That was Edward Brooke of Massachusetts. “He was a Senator, which wasn’t good for a journalist,” says Page. “Plus, he was married, and he was black. At that time, it all would have been controversial.” 

“She gave up the love of her life. At that time, their relationship would have been controversial.”

Walters faced other challenges: We learn of a sister who suffered from leukemia.  

And then there was the constant resentment of the male giants of her day, especially when she was the first anchor to crack a million-dollar salary. She was not exactly welcomed with open arms. Co-anchor Harry Reasoner often looked pained, and Walter Cronkite apparently said he felt a wave of nausea about what was coming in his business.

Becoming a Household Name

Eventually, she won over even the bullies, famously landing hard-to-get newsmakers for prime-time specials. (Her interview with Monica Lewinsky is still the most highly-rated of any exclusive interview, with some 75 million viewers) 

We may think of her nabbing the big stars of Hollywood, but as Page points out, “she was also getting one on ones with people like Fidel Castro. Not long before she died, she did a tough interview with a leader of Syria. For her to do that at the end of her career was really great.”

On the softer front, Barbara Walters went out on a professional high, having convinced the bosses at ABC that women of different viewpoints might enjoy talking to one another. And that female viewers would watch them do so.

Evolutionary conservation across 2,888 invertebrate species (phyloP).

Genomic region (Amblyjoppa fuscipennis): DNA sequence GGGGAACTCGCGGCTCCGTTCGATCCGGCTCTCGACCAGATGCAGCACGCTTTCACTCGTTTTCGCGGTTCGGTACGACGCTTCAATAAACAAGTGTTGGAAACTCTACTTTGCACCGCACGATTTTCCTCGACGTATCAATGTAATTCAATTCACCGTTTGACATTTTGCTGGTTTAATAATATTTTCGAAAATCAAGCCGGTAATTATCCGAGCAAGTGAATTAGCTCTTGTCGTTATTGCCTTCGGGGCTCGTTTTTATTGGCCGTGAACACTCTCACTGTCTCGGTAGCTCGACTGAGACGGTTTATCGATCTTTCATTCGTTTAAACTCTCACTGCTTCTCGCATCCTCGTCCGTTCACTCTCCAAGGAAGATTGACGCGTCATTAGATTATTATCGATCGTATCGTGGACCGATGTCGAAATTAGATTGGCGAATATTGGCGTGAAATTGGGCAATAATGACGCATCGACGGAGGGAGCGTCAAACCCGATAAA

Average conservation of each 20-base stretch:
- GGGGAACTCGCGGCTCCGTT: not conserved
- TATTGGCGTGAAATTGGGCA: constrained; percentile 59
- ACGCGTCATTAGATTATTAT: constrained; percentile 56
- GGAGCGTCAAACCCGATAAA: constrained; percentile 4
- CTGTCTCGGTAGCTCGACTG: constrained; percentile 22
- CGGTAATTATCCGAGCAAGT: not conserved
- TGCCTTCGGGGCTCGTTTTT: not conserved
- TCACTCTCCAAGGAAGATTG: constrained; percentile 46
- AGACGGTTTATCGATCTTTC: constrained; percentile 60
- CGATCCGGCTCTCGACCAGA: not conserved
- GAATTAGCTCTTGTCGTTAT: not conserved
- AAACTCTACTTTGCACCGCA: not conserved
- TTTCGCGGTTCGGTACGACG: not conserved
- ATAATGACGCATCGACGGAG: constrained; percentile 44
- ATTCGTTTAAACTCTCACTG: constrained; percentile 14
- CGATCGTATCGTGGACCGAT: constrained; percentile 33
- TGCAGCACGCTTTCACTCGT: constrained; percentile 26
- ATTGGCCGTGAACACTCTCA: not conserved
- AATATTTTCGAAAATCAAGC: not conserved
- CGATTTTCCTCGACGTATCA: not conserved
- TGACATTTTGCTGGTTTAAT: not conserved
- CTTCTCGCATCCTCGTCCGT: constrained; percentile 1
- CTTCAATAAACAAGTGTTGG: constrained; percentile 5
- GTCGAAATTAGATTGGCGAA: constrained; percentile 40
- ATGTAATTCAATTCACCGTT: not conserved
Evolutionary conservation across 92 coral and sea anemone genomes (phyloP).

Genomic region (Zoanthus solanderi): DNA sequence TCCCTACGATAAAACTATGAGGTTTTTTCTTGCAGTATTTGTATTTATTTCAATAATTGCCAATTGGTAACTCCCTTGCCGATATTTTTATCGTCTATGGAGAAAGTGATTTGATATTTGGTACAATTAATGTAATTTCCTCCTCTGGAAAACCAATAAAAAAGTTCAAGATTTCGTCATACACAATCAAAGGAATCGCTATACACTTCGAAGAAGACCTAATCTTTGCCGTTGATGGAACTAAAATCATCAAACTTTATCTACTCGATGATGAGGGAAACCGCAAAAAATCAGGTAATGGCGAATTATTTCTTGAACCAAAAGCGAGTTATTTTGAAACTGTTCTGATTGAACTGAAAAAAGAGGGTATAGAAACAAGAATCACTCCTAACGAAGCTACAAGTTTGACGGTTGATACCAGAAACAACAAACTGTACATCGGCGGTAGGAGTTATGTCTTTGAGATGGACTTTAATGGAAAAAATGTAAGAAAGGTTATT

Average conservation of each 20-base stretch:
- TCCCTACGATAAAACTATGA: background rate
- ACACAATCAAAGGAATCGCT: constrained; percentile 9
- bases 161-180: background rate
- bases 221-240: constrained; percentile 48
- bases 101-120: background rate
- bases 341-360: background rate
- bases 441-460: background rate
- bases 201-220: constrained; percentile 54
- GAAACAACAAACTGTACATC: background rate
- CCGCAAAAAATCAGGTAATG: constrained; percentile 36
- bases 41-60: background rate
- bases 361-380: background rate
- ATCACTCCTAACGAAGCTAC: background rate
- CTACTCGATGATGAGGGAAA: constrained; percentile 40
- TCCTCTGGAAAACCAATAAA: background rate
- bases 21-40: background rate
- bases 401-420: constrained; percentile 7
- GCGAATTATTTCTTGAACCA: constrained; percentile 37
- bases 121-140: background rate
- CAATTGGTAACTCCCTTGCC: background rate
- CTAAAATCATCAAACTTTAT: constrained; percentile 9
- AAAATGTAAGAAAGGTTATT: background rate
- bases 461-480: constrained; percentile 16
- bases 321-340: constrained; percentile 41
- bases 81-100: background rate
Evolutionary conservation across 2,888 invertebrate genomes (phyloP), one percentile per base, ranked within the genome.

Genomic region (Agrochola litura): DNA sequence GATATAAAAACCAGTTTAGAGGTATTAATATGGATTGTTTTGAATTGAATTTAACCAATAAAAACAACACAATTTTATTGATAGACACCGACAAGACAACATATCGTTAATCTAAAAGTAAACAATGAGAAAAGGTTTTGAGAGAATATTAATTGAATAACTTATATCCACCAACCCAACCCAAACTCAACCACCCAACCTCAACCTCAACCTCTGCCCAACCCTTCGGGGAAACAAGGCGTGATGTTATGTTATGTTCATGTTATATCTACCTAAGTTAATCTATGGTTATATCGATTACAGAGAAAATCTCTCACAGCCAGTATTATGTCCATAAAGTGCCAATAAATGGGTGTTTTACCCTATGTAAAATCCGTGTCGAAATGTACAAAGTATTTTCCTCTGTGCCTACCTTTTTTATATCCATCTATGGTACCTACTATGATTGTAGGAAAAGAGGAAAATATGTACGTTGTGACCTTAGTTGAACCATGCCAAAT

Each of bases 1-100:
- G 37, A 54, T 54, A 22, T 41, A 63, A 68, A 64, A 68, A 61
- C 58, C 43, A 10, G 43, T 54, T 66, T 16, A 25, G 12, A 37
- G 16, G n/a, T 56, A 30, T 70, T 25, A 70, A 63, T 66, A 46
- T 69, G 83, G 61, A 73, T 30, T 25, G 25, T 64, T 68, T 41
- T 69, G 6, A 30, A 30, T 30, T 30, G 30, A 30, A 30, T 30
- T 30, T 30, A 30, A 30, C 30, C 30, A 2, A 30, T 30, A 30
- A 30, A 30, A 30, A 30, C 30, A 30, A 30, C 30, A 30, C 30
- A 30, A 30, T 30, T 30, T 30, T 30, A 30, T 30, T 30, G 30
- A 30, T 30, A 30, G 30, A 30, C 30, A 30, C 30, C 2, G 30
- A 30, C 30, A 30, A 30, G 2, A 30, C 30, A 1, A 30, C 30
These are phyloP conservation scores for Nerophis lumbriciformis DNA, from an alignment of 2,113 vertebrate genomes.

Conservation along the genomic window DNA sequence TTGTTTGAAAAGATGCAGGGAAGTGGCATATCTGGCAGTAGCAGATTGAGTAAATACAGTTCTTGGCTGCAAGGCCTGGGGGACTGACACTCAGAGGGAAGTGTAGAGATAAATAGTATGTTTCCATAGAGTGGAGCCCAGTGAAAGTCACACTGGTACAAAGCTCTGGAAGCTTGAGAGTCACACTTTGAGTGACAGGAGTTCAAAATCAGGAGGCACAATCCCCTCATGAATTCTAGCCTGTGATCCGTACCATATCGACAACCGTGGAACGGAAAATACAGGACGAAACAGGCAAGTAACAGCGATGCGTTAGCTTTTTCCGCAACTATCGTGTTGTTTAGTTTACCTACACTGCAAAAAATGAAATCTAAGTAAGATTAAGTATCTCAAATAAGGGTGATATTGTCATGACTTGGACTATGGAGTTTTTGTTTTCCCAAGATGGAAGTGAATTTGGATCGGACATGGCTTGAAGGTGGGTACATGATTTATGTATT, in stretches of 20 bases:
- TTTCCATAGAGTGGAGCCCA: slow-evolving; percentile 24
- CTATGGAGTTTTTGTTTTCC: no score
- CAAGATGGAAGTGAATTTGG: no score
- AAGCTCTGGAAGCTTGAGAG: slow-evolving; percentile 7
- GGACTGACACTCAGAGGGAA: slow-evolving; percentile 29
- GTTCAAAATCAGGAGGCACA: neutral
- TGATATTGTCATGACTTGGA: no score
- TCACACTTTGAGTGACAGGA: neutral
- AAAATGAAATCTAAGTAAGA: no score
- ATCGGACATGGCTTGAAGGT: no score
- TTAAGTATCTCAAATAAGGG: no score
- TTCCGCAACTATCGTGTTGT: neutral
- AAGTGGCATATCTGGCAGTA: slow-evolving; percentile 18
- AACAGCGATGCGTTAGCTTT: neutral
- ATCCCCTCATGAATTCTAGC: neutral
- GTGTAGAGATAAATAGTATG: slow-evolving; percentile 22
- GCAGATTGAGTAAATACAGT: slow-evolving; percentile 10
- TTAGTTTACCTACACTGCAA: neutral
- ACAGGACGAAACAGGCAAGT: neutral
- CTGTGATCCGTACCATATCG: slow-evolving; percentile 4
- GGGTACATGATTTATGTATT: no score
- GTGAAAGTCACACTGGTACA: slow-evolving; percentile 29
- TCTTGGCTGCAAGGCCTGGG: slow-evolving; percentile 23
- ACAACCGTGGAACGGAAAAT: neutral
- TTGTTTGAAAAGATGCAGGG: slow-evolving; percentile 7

Smashing Stereotypes 

“No one watches women over 60,” was the refrain that Walters heard repeatedly. (As did Angela Lansbury when she did a pilot for a little show called ‘Murder She Wrote.”) 

Then came the game-changer which proved everyone wrong and helped combat ageism. “The View” was such a different format,” says Page “and Barbara created it when she was 67. It kept her on television, and the show is how most younger women know of Barbara Walters.”

Meanwhile, her long-time competitors and fans won’t forget her and how she revolutionized the role of women in the media. “Barbara was critical,” says another female TV news pioneer, Mary Alice Williams. “She opened doors and broke ceilings. We are all indebted to her. That’s as a professional. On a personal level, she was far more complicated.” 

What She Sacrificed

Yes, she was, as you’ll learn reading this biography and learning about her estrangement from her daughter and the end of her romances. There is a sadness hovering over its final chapters. “She was so isolated at the end,” says Page.  “She had a beautiful home, but she didn’t want to cross the street to Central Park and have people see her in a wheelchair.” She is buried, Page herself discovered, at a cemetery in Miami. The tombstone reads simply, “No regrets. I had a great life.”

Read more: Is There Anything More We Can Learn About Barbra Streisand?

Michele Willens is the author of “From Mouseketeers to Menopause.”

By Michele Willens